5. Dan says

    Jack, you don’t know jack! “separation of church and state” was, is, and never will be constitutional. The supreme court has been wrong a few times and this is one example. I don’t fault you for not knowing jack, the federal governments’ public schools would like to have everyone believe that the best way to recovery is to remove God from this country, while the Federal Reserve keeps adding 0’s to the end of the number in red on the budget, while the pentagon bombs every last non-central bank owned countries left on the planet.

    I’m with Rick, lets get back to silver.

  6. BobbiO says

    These coins are released by the Treasury. Paper fiat dollars are released by the privately owned bank, know as the Federal Reserve. I constantly show people these Dollar coins and ask them why they don’t they have a Serial Number, like the paper dollars. They don’t know. Then I explain how the paper isn’t really money, it’s Debt, issued by a Private Bank, thus the Serial Number. They usually can’t wrap thier head around that. Use the coin, be the coin….lol.

  7. Coin Lover says

    I’ve been getting the dollars from the mint to spend, mainly because it is interesting to see the reactions of people when they receive them. They are a good conversation starter and sometimes create low cost entertainment.

    Many have never seen them before. Typically I have to explain that these coins are genuine U.S. currency and are indeed legal tender. This explanation is usually followed by very close examination of the coins.

    Most eventually accept them. A couple of places have preferred to lose a transaction rather than accept them from me. A few cashiers have accepted while grumbling under their breath. But quite a few people get excited and set them aside to keep. Kids especially love them.

    One thing I’ve concluded from this experience is that the U.S. mint needs to advertise these coins to let people know they exist if they ever want them to seriously circulate. No cashier will even try to give them out in change if they have to convince each customer that they are genuine and legal money.

  8. says

    Separation of church & state is a well-established legal and constitutional principle. Only the rise of the neo-feudal know-nothing teabaggers have brought this up as some kind of debatable topic.

    Teabagger talking points are just excuses for the brainless and ignorant to weigh in on issues that they have absolutely no idea about. Kind of like a college dropout writing books about how Liberalism equals fascism.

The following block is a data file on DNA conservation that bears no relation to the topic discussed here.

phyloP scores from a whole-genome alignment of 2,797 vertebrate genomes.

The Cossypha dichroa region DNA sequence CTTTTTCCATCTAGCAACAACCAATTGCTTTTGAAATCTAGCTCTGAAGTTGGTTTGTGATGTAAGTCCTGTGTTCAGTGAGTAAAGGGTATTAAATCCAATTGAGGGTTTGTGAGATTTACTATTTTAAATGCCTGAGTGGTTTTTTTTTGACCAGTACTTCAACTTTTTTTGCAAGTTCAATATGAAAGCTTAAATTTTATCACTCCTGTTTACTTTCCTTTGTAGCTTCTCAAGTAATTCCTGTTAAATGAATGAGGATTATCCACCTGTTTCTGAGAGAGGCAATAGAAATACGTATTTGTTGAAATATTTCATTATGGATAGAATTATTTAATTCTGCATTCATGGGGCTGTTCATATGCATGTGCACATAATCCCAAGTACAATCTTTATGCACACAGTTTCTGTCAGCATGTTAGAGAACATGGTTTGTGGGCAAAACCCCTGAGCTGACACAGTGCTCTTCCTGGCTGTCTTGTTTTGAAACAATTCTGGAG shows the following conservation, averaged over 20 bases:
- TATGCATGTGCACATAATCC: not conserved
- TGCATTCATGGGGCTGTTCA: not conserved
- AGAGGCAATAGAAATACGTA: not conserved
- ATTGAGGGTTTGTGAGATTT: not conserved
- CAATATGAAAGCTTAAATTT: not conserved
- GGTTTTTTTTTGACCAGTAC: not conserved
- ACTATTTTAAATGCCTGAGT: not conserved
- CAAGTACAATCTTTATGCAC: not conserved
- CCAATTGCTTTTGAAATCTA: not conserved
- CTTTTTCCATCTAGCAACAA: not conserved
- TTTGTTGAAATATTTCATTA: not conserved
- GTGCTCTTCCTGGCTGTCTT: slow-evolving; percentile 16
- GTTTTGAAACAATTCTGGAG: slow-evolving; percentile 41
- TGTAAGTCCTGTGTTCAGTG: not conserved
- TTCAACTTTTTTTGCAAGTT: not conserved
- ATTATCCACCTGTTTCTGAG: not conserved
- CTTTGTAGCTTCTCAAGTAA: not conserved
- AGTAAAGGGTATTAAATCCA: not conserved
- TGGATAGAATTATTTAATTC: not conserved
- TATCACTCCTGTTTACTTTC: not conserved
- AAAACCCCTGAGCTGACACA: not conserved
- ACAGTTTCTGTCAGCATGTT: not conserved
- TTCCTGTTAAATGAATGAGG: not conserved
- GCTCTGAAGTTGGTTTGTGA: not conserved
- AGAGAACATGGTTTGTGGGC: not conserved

9. TheHolyCrow says

    Someday in the future, when nostalgia for the great country that we once were stirs, these presidential coins will become great collector items. Those who collect them now will be greatly revered by your descendants. And they will never be worth less than a dollar ! Can you say that by the stocks in your 401K ?

  10. says

    “And they will never be worth less than a dollar !”

    WooHoo!!! And when the “dollar” hits Zero?
    ;-) The current “dollar” is worth 5.23 cents in 1964 dollars.

  11. AN AMERICAN VETERAN says

    After reading over all of these so called anti everything remarks, it makes me wonder how our country is even staying together. I haven’t read such anti-american crap in my life. The presidential dollar coins are released for the pleasure of collecting. Collections are means of entertainment as well as small investments that people cam leave behind for their children.

  12. jim says

    I took a roll of uncirculated lincoln dollars coins to an auction thinking they would help with our fundraising and they only bought $30 for a roll of 25 so instead of letting them go for that I bid them back in.
    A lot of folks say they have not seen these presidential dollar coins before.
    I also donated 5 Lincoln dollars to a pre Thanksgiving day sale and they bought $7 each.Go figure.
    These Presidential coins are nice looking and very collectible as some banks sell them for $25 for a roll of 25 uncirculated.